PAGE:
You’re busy with your pup spending time together, giving it some belly rubs, and you notice a couple of black spots on its tummy. You’ll probably start to wonder what the cause behind them is.
Well, black spots are usually due to hyperpigmentation, and there are many causes of this condition. This is why it is crucial to visit a vet if you notice your dog has black spots on its stomach.
Read on to learn everything you need to know about dark spots on a dog’s belly.
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What Is Hyperpigmentation in Dogs?
Hyperpigmentation is the darkening or thickening of a dog’s skin. It is usually visible in lighter and hairless areas of a dog’s body, like the groin and the belly.
It’s important to understand that hyperpigmentation isn’t a disease but a reaction to other conditions affecting a dog’s skin. Hyperpigmentation in dogs is usually classified into two types: primary and secondary hyperpigmentation.
This type of hyperpigmentation is quite rare and is known to affect a few dog breeds, such as the Dachshund breed. It typically starts to become visible when a dog is a year old.
Secondary hyperpigmentation is pretty common and is often a result of many factors, such as skin allergies and infections, hormonal abnormalities, obesity, among others.
What Conditions Cause Dark Spots on Dogs’ Bellies?
As we mentioned earlier, hyperpigmentation is often a reaction or symptom of a particular condition.
Here is a closer look at some of these medical issues that cause dark spots on a dog’s belly.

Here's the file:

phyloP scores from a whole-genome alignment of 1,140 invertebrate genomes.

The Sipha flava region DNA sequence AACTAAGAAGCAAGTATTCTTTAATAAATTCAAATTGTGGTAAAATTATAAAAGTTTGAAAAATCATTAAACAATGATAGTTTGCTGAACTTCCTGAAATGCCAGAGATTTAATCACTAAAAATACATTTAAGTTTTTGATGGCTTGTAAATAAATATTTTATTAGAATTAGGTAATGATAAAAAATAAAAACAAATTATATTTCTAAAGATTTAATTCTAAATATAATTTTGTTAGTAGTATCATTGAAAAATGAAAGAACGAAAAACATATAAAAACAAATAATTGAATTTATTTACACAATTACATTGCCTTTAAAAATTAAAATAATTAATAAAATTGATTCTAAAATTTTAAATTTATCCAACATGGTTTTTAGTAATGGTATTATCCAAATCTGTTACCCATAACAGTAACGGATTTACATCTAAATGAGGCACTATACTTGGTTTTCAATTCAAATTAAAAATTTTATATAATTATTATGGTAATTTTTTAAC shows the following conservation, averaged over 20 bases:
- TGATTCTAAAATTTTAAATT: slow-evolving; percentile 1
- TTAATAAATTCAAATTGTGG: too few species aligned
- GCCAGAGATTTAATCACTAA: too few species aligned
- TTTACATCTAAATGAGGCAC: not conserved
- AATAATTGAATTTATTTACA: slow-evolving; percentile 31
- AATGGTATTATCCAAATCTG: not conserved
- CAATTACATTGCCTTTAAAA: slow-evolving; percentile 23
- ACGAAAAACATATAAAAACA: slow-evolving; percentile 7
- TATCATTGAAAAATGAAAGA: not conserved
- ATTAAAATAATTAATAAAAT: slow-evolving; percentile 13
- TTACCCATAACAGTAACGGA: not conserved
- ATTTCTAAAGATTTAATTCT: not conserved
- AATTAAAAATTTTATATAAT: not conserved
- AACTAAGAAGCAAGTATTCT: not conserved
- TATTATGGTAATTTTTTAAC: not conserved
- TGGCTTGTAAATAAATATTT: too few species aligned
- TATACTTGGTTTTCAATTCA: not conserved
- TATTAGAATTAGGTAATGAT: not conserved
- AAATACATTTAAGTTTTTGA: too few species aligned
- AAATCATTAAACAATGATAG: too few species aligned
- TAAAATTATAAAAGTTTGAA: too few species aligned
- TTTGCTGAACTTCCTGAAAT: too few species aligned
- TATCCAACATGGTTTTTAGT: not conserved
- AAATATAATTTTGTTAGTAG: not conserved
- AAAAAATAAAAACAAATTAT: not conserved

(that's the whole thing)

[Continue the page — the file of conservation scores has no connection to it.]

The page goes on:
This is a medical condition (more of a metabolic disorder) whereby a dog’s thyroid glands are underactive; therefore, they don’t secrete enough thyroid hormone. And when a dog’s body doesn’t have adequate amounts of this hormone, its metabolism becomes slower.
While hypothyroidism affects almost all dog breeds, it is more common in some breeds than others.
Some breeds that are more likely to have this condition include Dachshund, Cocker Spaniels, Irish Settlers, and Doberman.
One of the symptoms of hypothyroidism is hair loss which primarily occurs at the back of the hind legs and the tail. Then, dark spots or patches begin to appear in those areas. However, this condition doesn’t cause a dog’s skin to get itchy.
Also known as hyperadrenocorticism, this is a medical condition whereby a dog’s adrenal glands overproduce certain hormones.
Cushing’s disease is mainly caused by a tumor in the pituitary gland. In rare cases, it may also be caused by giving a dog too much medication, particularly steroids.
This condition’s main symptoms are an unhealthy-looking fur coat and dark spots on the skin, especially the belly.
Mange is a disease caused by mites that comes in two forms: sarcoptic and demodectic mange.
Sarcoptic mange comes from the Sarcoptes scabiei mite, which is the same type of mite that leads to scabies in humans. These tiny spider-like mites burrow deep into the skin, causing intense itching. They are known to mainly target areas with no fur like the belly and armpits.
The extreme itching and licking lead to red rashes, which may later turn to dark spots and loss of fur.
Demodectic mange is caused by Demodex mites and also causes extreme licking and itching leading to open sores which may turn to dark patches. It isn’t contagious and usually affects dogs whose immune system is weak.